• Build & Tune – This is the fun part — creating, testing, and tuning predictive models. This stage includes retraining models as new data becomes available, as well as assessing model performance over and doing maintenance work to make sure the model continues to deliver value.

Don’t let complex terminology overwhelm you when it comes to using ML. All it takes is 20 words and 1 open mind.

Executive guide to assessing your data readiness in 5 steps

Within large companies, data is stored across many systems. If we specifically look at companies with large operations infrastructure, there are many different types of data they have to work with — sensors, inventory, maintenance, financials, and more. In order to perform the operational tasks, this data has to be centralized and piped into different workflows. The data needs to be ready for that! This allows the operations teams to use that information and ensure that the business is running smoothly. How do you assess the data readiness? How do you make sure that the frontline teams are well equipped to perform their tasks? From what we’ve seen, here are 5 items you’d need from data on a daily basis:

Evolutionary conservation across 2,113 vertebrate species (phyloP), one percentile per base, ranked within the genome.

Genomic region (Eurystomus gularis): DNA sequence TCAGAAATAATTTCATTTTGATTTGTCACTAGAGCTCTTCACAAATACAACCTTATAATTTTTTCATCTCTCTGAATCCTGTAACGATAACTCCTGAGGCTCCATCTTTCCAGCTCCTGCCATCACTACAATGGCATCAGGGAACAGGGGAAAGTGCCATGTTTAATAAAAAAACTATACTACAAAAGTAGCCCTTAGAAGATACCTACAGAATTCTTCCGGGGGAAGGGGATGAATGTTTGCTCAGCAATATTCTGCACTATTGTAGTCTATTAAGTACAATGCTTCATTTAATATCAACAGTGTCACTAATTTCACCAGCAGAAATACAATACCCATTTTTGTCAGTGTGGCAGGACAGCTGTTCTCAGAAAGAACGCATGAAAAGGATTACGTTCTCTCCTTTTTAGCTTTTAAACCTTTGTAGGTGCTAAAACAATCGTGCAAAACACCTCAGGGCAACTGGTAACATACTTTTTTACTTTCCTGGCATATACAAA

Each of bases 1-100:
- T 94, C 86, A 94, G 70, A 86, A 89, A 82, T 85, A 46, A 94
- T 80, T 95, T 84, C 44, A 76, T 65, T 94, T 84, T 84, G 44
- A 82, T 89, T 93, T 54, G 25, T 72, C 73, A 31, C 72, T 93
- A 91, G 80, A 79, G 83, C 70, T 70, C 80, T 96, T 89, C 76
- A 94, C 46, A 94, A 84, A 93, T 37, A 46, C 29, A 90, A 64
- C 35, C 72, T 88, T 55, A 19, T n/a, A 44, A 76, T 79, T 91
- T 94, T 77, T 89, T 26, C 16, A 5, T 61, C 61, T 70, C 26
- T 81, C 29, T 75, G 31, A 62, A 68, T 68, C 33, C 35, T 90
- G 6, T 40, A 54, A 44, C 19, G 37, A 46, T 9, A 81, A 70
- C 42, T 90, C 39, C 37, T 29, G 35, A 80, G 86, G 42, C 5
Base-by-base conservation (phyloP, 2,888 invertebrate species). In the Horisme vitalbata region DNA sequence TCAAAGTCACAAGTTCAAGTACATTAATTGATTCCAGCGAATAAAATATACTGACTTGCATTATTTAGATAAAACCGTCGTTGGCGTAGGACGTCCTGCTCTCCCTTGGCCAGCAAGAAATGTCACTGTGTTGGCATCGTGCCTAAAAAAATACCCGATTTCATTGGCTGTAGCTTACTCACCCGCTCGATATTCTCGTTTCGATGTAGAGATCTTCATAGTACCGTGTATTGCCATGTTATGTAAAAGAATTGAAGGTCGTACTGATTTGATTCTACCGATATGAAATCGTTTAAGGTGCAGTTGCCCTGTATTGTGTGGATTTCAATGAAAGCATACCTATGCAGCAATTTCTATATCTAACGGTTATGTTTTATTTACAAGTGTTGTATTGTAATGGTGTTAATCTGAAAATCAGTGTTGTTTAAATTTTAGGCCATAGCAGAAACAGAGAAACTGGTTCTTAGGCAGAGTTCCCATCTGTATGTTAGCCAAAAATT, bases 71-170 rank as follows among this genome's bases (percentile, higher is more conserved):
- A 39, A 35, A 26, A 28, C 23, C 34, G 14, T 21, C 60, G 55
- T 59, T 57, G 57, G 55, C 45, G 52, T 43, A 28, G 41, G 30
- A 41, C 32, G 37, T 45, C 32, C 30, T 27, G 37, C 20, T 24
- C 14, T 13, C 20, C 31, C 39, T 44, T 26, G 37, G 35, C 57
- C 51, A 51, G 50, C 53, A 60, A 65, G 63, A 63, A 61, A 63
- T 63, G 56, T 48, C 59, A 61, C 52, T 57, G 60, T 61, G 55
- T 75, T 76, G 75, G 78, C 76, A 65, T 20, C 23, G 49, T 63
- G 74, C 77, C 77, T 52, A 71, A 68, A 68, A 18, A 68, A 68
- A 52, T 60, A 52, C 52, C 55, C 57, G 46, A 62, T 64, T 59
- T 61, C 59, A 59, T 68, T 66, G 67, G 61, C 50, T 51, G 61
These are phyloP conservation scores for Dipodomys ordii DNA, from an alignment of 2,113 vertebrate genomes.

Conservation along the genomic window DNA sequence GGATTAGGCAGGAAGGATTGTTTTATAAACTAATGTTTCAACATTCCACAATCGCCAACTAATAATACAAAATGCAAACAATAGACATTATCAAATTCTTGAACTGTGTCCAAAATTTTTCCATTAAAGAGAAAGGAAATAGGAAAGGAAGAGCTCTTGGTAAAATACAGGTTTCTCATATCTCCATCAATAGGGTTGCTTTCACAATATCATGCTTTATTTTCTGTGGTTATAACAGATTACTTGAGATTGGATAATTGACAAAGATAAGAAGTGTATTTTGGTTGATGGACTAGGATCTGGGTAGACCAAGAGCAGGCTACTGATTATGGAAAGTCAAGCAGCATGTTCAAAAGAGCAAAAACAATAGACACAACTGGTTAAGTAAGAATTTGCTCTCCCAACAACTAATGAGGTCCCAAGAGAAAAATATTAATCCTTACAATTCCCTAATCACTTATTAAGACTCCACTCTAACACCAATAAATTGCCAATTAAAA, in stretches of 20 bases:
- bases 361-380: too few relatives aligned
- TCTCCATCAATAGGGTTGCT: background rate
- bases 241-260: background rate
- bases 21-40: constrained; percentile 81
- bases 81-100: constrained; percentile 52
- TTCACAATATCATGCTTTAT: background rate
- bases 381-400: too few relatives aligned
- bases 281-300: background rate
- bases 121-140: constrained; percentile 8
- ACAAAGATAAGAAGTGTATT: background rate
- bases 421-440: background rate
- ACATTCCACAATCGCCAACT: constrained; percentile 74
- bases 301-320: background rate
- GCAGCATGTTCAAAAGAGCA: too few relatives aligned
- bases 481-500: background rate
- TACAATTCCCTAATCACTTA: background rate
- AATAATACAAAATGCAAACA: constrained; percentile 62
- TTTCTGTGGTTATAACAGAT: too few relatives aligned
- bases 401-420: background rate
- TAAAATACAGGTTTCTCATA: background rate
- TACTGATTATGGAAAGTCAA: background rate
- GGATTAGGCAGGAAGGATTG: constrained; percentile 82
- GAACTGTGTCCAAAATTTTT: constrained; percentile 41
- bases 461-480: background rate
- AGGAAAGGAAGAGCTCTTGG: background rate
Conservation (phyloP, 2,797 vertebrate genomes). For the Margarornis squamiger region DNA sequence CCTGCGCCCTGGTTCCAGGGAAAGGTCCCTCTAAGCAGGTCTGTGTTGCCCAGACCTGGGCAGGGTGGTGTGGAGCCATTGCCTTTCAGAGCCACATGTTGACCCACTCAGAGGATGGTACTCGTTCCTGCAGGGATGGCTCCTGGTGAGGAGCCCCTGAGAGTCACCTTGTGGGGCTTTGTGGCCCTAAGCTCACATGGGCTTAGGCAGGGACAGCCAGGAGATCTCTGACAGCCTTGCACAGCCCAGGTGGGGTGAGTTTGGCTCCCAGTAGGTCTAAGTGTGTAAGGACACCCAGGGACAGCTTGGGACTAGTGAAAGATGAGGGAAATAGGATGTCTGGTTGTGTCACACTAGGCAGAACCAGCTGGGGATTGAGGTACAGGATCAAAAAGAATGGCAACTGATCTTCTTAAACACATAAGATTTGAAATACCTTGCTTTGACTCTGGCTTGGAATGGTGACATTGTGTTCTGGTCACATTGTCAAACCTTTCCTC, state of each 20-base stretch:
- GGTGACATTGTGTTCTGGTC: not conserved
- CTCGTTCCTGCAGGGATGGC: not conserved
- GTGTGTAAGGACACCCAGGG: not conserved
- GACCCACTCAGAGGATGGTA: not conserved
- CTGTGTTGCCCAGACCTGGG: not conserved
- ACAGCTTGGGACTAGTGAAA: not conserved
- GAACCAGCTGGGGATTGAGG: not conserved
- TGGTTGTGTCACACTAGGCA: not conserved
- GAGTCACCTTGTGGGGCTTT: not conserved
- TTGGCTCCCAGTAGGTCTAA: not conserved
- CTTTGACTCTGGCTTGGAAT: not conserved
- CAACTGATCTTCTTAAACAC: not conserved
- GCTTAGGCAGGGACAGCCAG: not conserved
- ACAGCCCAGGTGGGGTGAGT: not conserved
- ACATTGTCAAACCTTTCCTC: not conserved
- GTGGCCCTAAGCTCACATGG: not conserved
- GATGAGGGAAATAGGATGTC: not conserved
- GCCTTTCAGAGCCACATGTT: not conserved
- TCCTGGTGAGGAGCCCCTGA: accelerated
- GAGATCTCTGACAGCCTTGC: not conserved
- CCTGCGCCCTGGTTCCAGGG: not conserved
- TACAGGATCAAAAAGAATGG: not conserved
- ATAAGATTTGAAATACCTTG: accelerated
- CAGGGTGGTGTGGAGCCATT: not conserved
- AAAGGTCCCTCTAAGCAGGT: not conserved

1. Ability to access the data
As fundamental as it seems, accessibility has always been a big issue. The data that’s stored across many systems is difficult to access. It’s inside arcane systems that are not friendly to use. In today’s world, anyone in the organization should be able pull the data via a simple API.

2. Centralizing the data
Once we pull the data from different systems, what do we do with it? Operations teams need the data to be centralized so that they can perform their tasks. These tasks usually require data from multiple sources. Centralizing the data and keeping it ready for use is a useful step here.

3. Preprocessing the data in an automated way
To make the data useful after it’s centralized, it has to be preprocessed to make sure it’s ready for different types of transformations. Operations teams need to prepare the data and pipe it into various data workflows. This is usually done manually using Excel spreadsheets. Automating this step will be very helpful so that operations teams can focus on high-impact items.